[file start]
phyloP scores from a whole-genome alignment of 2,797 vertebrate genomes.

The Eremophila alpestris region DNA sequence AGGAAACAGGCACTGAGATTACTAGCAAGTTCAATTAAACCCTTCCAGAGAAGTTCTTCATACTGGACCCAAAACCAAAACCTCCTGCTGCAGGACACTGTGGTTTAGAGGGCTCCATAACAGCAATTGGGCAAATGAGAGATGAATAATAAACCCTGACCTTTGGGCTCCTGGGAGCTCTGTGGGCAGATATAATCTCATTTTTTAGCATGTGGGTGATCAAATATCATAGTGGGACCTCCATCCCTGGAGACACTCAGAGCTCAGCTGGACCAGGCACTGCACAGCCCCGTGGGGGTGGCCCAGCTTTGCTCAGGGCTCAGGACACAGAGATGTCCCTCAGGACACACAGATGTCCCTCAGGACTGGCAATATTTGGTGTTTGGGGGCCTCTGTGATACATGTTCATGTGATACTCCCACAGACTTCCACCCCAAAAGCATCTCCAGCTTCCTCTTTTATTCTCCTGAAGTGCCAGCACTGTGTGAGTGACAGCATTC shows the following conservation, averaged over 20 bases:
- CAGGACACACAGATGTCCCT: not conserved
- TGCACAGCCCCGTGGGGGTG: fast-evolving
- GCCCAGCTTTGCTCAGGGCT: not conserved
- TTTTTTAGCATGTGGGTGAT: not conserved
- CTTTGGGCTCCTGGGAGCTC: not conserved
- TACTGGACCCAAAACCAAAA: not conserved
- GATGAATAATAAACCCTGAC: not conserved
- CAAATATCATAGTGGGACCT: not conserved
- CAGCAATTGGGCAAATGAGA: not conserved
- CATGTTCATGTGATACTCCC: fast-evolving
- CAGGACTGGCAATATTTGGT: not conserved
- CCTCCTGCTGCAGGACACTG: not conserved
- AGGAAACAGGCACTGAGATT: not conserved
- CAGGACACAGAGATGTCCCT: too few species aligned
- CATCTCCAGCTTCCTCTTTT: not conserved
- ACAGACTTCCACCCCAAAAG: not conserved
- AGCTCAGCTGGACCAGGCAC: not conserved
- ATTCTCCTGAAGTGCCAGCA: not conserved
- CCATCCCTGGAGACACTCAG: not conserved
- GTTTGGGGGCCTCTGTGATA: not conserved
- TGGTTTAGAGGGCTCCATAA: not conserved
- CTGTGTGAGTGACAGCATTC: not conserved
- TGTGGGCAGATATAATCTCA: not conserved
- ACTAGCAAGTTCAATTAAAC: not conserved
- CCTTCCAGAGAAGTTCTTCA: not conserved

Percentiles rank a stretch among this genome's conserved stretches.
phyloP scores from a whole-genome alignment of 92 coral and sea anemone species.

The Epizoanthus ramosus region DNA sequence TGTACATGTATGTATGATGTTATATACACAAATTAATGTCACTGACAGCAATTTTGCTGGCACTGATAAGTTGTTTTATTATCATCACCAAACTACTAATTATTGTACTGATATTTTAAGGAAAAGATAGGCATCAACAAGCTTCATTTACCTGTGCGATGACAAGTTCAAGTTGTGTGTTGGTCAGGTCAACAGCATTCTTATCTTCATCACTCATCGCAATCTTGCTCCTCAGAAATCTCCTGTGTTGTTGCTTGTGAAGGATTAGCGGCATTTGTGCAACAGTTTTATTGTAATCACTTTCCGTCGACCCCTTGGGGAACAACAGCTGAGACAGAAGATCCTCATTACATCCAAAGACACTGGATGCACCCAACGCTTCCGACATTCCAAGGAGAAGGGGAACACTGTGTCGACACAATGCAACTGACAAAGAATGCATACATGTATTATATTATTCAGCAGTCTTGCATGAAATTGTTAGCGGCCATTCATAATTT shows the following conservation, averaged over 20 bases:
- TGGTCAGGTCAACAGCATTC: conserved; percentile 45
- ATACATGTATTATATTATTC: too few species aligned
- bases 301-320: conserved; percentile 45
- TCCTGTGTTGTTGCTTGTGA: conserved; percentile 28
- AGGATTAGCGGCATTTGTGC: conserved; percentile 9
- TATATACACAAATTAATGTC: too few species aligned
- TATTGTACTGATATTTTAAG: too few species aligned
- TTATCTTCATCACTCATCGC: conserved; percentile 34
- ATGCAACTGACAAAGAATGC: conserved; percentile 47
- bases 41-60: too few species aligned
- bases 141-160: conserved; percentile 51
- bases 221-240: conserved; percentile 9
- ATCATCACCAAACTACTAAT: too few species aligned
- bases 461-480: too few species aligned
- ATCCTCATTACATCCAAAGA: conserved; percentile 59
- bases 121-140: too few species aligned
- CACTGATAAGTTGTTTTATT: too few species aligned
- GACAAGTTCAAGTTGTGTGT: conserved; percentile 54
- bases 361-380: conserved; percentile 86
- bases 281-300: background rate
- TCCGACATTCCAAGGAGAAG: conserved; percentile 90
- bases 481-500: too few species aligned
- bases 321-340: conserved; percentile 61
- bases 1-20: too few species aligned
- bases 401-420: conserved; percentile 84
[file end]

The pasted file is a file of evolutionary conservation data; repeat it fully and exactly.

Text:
phyloP scores from a whole-genome alignment of 2,797 vertebrate genomes.

The Eremophila alpestris region DNA sequence AGGAAACAGGCACTGAGATTACTAGCAAGTTCAATTAAACCCTTCCAGAGAAGTTCTTCATACTGGACCCAAAACCAAAACCTCCTGCTGCAGGACACTGTGGTTTAGAGGGCTCCATAACAGCAATTGGGCAAATGAGAGATGAATAATAAACCCTGACCTTTGGGCTCCTGGGAGCTCTGTGGGCAGATATAATCTCATTTTTTAGCATGTGGGTGATCAAATATCATAGTGGGACCTCCATCCCTGGAGACACTCAGAGCTCAGCTGGACCAGGCACTGCACAGCCCCGTGGGGGTGGCCCAGCTTTGCTCAGGGCTCAGGACACAGAGATGTCCCTCAGGACACACAGATGTCCCTCAGGACTGGCAATATTTGGTGTTTGGGGGCCTCTGTGATACATGTTCATGTGATACTCCCACAGACTTCCACCCCAAAAGCATCTCCAGCTTCCTCTTTTATTCTCCTGAAGTGCCAGCACTGTGTGAGTGACAGCATTC shows the following conservation, averaged over 20 bases:
- CAGGACACACAGATGTCCCT: not conserved
- TGCACAGCCCCGTGGGGGTG: fast-evolving
- GCCCAGCTTTGCTCAGGGCT: not conserved
- TTTTTTAGCATGTGGGTGAT: not conserved
- CTTTGGGCTCCTGGGAGCTC: not conserved
- TACTGGACCCAAAACCAAAA: not conserved
- GATGAATAATAAACCCTGAC: not conserved
- CAAATATCATAGTGGGACCT: not conserved
- CAGCAATTGGGCAAATGAGA: not conserved
- CATGTTCATGTGATACTCCC: fast-evolving
- CAGGACTGGCAATATTTGGT: not conserved
- CCTCCTGCTGCAGGACACTG: not conserved
- AGGAAACAGGCACTGAGATT: not conserved
- CAGGACACAGAGATGTCCCT: too few species aligned
- CATCTCCAGCTTCCTCTTTT: not conserved
- ACAGACTTCCACCCCAAAAG: not conserved
- AGCTCAGCTGGACCAGGCAC: not conserved
- ATTCTCCTGAAGTGCCAGCA: not conserved
- CCATCCCTGGAGACACTCAG: not conserved
- GTTTGGGGGCCTCTGTGATA: not conserved
- TGGTTTAGAGGGCTCCATAA: not conserved
- CTGTGTGAGTGACAGCATTC: not conserved
- TGTGGGCAGATATAATCTCA: not conserved
- ACTAGCAAGTTCAATTAAAC: not conserved
- CCTTCCAGAGAAGTTCTTCA: not conserved

Percentiles rank a stretch among this genome's conserved stretches.
phyloP scores from a whole-genome alignment of 92 coral and sea anemone species.

The Epizoanthus ramosus region DNA sequence TGTACATGTATGTATGATGTTATATACACAAATTAATGTCACTGACAGCAATTTTGCTGGCACTGATAAGTTGTTTTATTATCATCACCAAACTACTAATTATTGTACTGATATTTTAAGGAAAAGATAGGCATCAACAAGCTTCATTTACCTGTGCGATGACAAGTTCAAGTTGTGTGTTGGTCAGGTCAACAGCATTCTTATCTTCATCACTCATCGCAATCTTGCTCCTCAGAAATCTCCTGTGTTGTTGCTTGTGAAGGATTAGCGGCATTTGTGCAACAGTTTTATTGTAATCACTTTCCGTCGACCCCTTGGGGAACAACAGCTGAGACAGAAGATCCTCATTACATCCAAAGACACTGGATGCACCCAACGCTTCCGACATTCCAAGGAGAAGGGGAACACTGTGTCGACACAATGCAACTGACAAAGAATGCATACATGTATTATATTATTCAGCAGTCTTGCATGAAATTGTTAGCGGCCATTCATAATTT shows the following conservation, averaged over 20 bases:
- TGGTCAGGTCAACAGCATTC: conserved; percentile 45
- ATACATGTATTATATTATTC: too few species aligned
- bases 301-320: conserved; percentile 45
- TCCTGTGTTGTTGCTTGTGA: conserved; percentile 28
- AGGATTAGCGGCATTTGTGC: conserved; percentile 9
- TATATACACAAATTAATGTC: too few species aligned
- TATTGTACTGATATTTTAAG: too few species aligned
- TTATCTTCATCACTCATCGC: conserved; percentile 34
- ATGCAACTGACAAAGAATGC: conserved; percentile 47
- bases 41-60: too few species aligned
- bases 141-160: conserved; percentile 51
- bases 221-240: conserved; percentile 9
- ATCATCACCAAACTACTAAT: too few species aligned
- bases 461-480: too few species aligned
- ATCCTCATTACATCCAAAGA: conserved; percentile 59
- bases 121-140: too few species aligned
- CACTGATAAGTTGTTTTATT: too few species aligned
- GACAAGTTCAAGTTGTGTGT: conserved; percentile 54
- bases 361-380: conserved; percentile 86
- bases 281-300: background rate
- TCCGACATTCCAAGGAGAAG: conserved; percentile 90
- bases 481-500: too few species aligned
- bases 321-340: conserved; percentile 61
- bases 1-20: too few species aligned
- bases 401-420: conserved; percentile 84